NYSE Euronext opens new front in London with oversight of Libor

NYSE is replacing British Bankers’ Association in administering Libor

NYSE Euronext, whose strength in European derivatives helped draw IntercontinentalExchange Inc. into a deal to acquire it, is adding to its business in London.

The New York Stock Exchange operator said yesterday it will replace the British Bankers’ Association in administering the London interbank offered rate, vowing to restore confidence to the benchmark amid a rigging scandal that has generated $2.5 billion in fines. More than $300 trillion in securities are benchmarked to the rate, which has been regulated by the U.K. Financial Conduct Authority since April as part of an overhaul.

The transfer in 2014, criticized by a member of the U.S. Commodity Futures Trading Commission, raises the European profile of NYSE. The exchange owns the London-based Liffe derivatives market and is being acquired by IntercontinentalExchange for about $10 billion. U.K. regulators recommended that the BBA be stripped of responsibility for Libor after finding banks had tried to manipulate it to profit from bets on derivatives.

“Exchanges are ideal ‘aggregators’ for important market-sensitive information such as Libor and derivatives,” said Bruce Weber, dean of the Alfred Lerner College of Business and Economics at the University of Delaware, in an e-mail. “The exchange will make the instrument’s reporting entities give credible disclosures and the number will be made tradable.”

Liffe, Europe’s second-largest derivatives exchange, offers Libor-based short sterling futures and Euribor, dominating the market for trading of short-term interest rate products. Ownership of that business means it’s in Liffe’s interest that investors have confidence in Libor, according to Finbarr Hutcheson, chief executive officer of Liffe.

Restoring Credibility

“Our primary focus is restoring the credibility and integrity of Libor, which we think will be an important benchmark for years to come,” Hutcheson said in an interview today. “We’ll run it as a commercial business, but our role in restoring the market’s trust in Libor is our biggest concern.”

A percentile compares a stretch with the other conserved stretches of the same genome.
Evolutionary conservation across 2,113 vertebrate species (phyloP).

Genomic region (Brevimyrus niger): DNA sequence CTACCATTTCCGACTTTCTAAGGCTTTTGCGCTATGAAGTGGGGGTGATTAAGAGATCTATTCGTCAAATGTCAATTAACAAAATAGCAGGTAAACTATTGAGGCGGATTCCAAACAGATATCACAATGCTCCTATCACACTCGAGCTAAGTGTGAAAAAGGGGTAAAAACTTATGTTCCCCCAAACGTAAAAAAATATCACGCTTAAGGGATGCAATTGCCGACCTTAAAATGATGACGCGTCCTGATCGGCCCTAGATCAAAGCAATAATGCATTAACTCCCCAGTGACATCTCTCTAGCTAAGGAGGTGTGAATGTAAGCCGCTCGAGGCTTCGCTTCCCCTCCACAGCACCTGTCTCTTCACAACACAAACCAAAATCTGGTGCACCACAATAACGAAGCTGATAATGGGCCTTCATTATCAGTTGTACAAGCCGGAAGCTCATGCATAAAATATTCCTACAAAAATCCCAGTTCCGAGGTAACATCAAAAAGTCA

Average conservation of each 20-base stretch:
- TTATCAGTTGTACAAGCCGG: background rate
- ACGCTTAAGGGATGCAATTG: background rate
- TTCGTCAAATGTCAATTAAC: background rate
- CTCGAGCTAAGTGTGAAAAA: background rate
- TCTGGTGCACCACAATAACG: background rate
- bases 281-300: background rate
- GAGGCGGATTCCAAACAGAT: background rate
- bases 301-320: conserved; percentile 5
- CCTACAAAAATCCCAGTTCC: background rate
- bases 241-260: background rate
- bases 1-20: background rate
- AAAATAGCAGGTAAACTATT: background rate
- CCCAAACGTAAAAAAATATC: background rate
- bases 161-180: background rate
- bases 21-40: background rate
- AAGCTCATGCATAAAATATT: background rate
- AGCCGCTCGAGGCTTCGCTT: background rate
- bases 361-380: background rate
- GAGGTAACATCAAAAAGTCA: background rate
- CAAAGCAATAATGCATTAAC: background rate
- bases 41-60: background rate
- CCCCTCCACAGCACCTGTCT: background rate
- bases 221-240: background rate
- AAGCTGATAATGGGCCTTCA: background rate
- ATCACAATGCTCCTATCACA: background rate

The rate is at present calculated by a poll carried out daily by Thomson Reuters Corp. for the BBA that asks firms to estimate how much it would cost to borrow from each other for different periods and in different currencies. The top and bottom quartiles of quotes are excluded, and those left are averaged and published for individual currencies in London.

NYSE Euronext will establish a unit for the business, NYSE Euronext Rate Administration Ltd. Decisions on who will calculate the rate, what banks will submit to it and how the process will work have yet to be completed, according to Liffe’s Hutcheson. The unit will be run autonomously with separate staff that review the process of rate-setting.

Rate Setting

“We had a ‘fox guarding the henhouse’ issue here, and we should learn from that,” Bart Chilton, a Democrat on the CFTC, wrote in an e-mail. “I firmly believe that having a truly neutral third party administrator would be the best alternative, and I’m not sure that an exchange is the proper choice.”

As the administrator, NYSE will be responsible for corroborating banks’ submissions to the rate, ensuring they are based as closely as possible on actual trade data, and monitoring suspicious conduct, according to rules introduced by the FCA earlier this year.

Thomson Reuters will have no role in the rate-setting process once responsibility has transferred to NYSE, said Thomson Reuters spokeswoman Yvonne Diaz.

FCA Probe

In its probe of Royal Bank of Scotland Group Plc, the U.K. Financial Conduct Authority said the firm made at least 219 documented requests for inaccurate submissions to Libor. Derivatives traders sat next to Libor submitters “and encouraged the two groups to communicate without restriction despite the obvious risk that the derivatives traders would seek to influence” submissions, the regulator said. RBS was fined $612 million.

Barclays admitted to attempting to rig rates to benefit its own derivatives trades and to appear healthier during the financial crisis by hiding its true cost of borrowing. Authorities including the CFTC and the U.S. Department of Justice are also conducting civil probes, while the DOJ and U.K. Serious Fraud Office are pursuing criminal investigations.